Inhibition of protein phosphatase 2A with a small molecule LB100 radiosensitizes nasopharyngeal carcinoma xenografts by inducing mitotic catastrophe and blocking DNA damage repair
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Peng Lv1,2, Yue Wang3, Jie Ma1, Zheng Wang1, Jing-Li Li3, Christopher S. Hong4, Zhengping Zhuang4 and Yi-Xin Zeng1,5,6
1 Cancer Institute and Hospital, Chinese Academy of Medical Sciences (CAMS) ,Beijing , People’s Republic of China
2 Beijing Neurosurgical Institute, Capital Medical University, Beijing, People’s Republic of China
3 Institute for Medical Device Standardization Administration, National Institutes for Food and Drug Control, Beijing , People’s Republic of China
4 Surgical Neurology Branch, National Institute of Neurological Disorders and Stroke, National Institutes of Health, Bethesda, MD ,USA
5 Department of Experimental Research, Sun Yat-sen University Cancer Center, Guangzhou, Guangdong , People’s Republic of China
6 State Key Laboratory of Oncology in Southern China, Guangzhou, Guangdong , People’s Republic of China
Zhengping Zhuang, email:
Yi-Xin Zeng, email:
Keywords: LB100, Radiosensitization, Protein phosphatase 2A, Nasopharyngeal Carcinoma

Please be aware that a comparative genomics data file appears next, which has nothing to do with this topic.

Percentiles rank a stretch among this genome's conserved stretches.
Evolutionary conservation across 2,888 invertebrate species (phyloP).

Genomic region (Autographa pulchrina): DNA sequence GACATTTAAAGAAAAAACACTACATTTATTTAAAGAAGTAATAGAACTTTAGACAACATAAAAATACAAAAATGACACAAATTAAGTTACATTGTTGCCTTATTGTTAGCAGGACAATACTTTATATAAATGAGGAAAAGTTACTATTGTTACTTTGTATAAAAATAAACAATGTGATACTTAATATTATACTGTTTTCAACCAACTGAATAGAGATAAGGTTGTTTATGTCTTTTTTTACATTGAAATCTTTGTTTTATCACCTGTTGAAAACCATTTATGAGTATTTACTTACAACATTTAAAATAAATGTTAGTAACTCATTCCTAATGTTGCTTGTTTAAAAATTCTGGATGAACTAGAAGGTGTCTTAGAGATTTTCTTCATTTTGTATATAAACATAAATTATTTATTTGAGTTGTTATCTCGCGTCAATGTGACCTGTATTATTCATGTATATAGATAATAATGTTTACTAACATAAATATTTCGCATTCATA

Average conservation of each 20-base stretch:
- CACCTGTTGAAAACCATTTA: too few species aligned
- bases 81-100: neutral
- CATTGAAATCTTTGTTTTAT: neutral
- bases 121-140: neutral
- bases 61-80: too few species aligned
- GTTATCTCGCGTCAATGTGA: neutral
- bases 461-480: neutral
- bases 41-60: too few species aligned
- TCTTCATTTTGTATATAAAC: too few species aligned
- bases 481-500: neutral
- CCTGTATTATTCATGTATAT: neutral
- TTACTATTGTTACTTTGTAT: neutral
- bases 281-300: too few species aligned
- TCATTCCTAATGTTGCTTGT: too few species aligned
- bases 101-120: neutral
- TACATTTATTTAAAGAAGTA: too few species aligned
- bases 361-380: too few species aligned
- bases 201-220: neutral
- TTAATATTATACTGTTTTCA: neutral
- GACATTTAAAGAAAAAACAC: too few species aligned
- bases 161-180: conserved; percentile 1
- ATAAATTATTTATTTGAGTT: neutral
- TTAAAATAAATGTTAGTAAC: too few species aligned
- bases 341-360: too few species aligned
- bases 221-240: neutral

Received: June 16, 2014 Accepted: July 24, 2014 Published: July 25, 2014
Nasopharyngeal carcinoma (NPC), while uncommon worldwide, is a major health problem in China. Although local radiation and surgery provide good control of NPC, better treatments that permit reductions in radiation dosing are needed. Inhibition of protein phosphatase 2A (PP2A), a ubiquitous multifunctional enzyme with critical roles in cell cycle regulation and DNA-damage response, reportedly sensitizes cancer cells to radiation and chemotherapy. We studied PP2A inhibition with LB100, a small molecule currently in a Phase I clinical trial, on radiosensitization of two human nasopharyngeal cell lines: CNE1, which is reportedly radioresistant, and CNE2. In both cell lines, LB100 exposure increased intracellular p-Plk1, TCTP, and Cdk1 and decreased p53, changes associated with cell cycle arrest, mitotic catastrophe and radio-inhibition of cell proliferation. Mice bearing subcutaneous xenografts of either cell line were administered 1.5 mg/kg LB100 daily for three days and a single dose of 20 Gy radiation (day 3), which produced marked and prolonged tumor mass regression (dose enhancement factors of 2.98 and 2.27 for CNE1 and CNE2 xenografts, respectively). Treatment with either LB100 or radiation alone only transiently inhibited xenograft growth. Our results support further exploration of PP2A inhibition as part of radiotherapy regimens for NPC and potentially other solid tumors.
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